Many organizations—or even teams within organizations—are attempting to embrace DevOps. The operational and strategic advantages of DevOps over traditional business methodologies make it a virtual business imperative. One of the prevailing ideas about DevOps is that it’s about a culture shift more than tools and principles—and a big part of that culture shift is making sure everyone is on the same page.
Rally Software—which was acquired by CA in May of 2015—provides software and services to help customers succeed with Agile development. One of the main components of the services side is to educate customers about the importance of working in harmony and guiding customers through a process called Big Room Planning. DevOps is a natural extension of Agile development principles to the rest of the business, so Big Room Planning can be an effective tool for DevOps just as it is for Agile development planning.
I spoke with Steve Wolfe, director of Product Marketing for Rally, who explained the goal of Big Room Planning is to teach customers how to be more collaborative and help them get to a position where they’re able to respond faster to customer demand or market pressure. The idea is to foster an environment of collaborative planning that brings in the whole organization.
“At Rally we’ve learned that delivering the most value from your software usually requires multiple, coordinated development teams—often distributed—working together and with the business,” Wolfe noted in a blog post. “Building software at this level is complicated, with a lot of moving parts, dependencies and competing priorities.”
Many organizations—particularly organizations that already are familiar with Agile development—understand the value of consistent feedback and frequent iterations. Collaboration is a keystone of Agile. However, when you take that to a broader scale with DevOps, it becomes critical that all parties impacting—or affected by—the project be represented in the collaborative effort.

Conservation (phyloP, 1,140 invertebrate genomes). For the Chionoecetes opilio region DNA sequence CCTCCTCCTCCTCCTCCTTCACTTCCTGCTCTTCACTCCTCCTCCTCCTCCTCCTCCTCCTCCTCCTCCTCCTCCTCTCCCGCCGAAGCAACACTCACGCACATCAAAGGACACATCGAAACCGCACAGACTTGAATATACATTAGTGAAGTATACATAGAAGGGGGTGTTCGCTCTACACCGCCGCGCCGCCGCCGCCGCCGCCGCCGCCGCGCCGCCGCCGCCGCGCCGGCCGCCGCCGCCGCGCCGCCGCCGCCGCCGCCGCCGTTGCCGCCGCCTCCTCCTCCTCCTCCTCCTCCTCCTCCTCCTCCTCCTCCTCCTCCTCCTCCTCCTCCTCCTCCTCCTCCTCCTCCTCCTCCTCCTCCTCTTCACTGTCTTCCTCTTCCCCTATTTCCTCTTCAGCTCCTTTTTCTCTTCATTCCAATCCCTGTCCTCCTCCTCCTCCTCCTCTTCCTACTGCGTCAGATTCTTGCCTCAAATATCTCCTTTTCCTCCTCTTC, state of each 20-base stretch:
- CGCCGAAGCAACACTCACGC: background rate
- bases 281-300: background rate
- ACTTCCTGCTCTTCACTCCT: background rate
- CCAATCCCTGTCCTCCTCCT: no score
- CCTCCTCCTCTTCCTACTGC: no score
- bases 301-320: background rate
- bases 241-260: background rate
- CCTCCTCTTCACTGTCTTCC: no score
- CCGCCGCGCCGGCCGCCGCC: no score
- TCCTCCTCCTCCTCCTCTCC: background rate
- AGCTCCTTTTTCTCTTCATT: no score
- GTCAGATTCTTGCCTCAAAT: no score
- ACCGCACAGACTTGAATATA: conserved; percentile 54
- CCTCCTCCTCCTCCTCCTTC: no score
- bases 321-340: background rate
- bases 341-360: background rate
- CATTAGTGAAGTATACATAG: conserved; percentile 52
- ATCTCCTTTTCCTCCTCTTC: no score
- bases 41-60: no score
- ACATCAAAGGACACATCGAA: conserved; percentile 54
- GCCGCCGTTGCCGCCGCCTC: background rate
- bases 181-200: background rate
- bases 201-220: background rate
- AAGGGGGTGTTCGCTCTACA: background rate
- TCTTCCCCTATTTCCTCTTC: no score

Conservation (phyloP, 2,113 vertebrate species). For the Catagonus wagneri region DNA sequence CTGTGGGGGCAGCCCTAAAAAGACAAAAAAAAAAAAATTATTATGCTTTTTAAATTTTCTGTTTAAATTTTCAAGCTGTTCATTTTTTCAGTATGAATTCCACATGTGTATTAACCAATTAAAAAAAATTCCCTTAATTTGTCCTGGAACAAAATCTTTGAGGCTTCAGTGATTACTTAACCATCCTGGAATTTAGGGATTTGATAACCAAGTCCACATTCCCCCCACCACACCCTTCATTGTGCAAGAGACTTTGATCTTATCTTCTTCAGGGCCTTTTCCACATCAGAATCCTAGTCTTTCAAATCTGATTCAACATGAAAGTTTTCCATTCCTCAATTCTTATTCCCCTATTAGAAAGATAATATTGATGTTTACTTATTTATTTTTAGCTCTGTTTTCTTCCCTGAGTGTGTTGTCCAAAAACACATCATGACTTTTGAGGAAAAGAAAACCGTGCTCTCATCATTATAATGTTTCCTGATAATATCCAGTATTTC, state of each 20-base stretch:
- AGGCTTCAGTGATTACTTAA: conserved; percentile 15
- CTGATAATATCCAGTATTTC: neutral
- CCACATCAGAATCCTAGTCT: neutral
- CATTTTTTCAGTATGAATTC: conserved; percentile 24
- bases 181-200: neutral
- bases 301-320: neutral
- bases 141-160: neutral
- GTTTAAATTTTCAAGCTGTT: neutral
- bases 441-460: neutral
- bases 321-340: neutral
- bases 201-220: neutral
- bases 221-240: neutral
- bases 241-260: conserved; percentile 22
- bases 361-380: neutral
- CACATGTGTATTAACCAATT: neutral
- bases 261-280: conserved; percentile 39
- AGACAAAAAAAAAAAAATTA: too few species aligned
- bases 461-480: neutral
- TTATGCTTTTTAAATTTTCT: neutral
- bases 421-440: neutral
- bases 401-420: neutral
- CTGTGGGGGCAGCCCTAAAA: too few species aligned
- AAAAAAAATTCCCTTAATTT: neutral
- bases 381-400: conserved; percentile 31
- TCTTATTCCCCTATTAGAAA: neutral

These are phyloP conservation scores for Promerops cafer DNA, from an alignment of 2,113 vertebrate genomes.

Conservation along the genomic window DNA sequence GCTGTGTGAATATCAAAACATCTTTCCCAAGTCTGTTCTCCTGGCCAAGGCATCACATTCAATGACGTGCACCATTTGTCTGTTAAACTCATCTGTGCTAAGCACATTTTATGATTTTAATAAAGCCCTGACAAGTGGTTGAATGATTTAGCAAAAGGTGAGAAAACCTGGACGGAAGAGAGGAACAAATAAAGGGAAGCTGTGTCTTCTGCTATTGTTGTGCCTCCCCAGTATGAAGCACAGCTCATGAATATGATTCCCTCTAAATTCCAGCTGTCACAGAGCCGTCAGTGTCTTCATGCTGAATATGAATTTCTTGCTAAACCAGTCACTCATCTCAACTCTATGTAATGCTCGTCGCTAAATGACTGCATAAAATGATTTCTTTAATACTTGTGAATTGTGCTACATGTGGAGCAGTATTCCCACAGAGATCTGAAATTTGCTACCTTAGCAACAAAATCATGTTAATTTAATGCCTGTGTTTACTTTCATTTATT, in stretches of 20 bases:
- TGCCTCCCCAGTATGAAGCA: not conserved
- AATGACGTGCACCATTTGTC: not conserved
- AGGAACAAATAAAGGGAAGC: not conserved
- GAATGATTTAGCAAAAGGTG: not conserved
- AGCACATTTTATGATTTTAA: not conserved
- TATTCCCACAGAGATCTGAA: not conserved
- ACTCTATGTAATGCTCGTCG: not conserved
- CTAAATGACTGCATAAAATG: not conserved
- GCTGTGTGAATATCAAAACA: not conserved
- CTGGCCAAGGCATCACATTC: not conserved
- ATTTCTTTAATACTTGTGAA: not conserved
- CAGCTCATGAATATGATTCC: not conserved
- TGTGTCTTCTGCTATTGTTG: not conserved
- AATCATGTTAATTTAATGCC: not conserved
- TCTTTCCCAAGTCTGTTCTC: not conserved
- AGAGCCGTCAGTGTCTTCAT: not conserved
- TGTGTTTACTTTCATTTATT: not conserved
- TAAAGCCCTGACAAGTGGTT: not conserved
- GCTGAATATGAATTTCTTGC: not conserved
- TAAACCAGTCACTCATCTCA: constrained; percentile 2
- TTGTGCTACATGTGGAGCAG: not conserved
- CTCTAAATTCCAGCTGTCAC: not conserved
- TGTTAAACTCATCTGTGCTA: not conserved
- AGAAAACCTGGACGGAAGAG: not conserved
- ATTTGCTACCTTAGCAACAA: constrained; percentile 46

Wolfe noted even in companies that use Agile development effectively, problems arise when teams work in isolation. Teams create plans that they agree on in their group, but aren’t realistic or don’t align with broader business goals. Meanwhile, other teams or departments don’t feel committed to plans they had no part in creating. The result is more like the traditional business model than DevOps: You end up with a situation in which any one team can halt progress and create a bottleneck.
The Big Room Planning approach is intended to address that problem. The entire organization must be engaged, with full support from all of the affected roles and departments in the planning process. As the name implies, you need to get everyone together in a big room (or virtually via web conferencing, if necessary) and collaborate on a grander scale to make sure everyone agrees with and is committed to the plan.
Wolfe also stressed that leadership support is essential. He recommends finding someone to champion the concept—an executive to lead the Big Room Planning effort. In and of itself, this idea doesn’t seem all that revolutionary; common sense dictates that development will flow more smoothly and business will function more effectively when everyone is on the same page and working toward the same goals. The crucial part is to not take it for granted and to use a strategy such as Big Room Planning to ensure more effective cooperation and collaboration.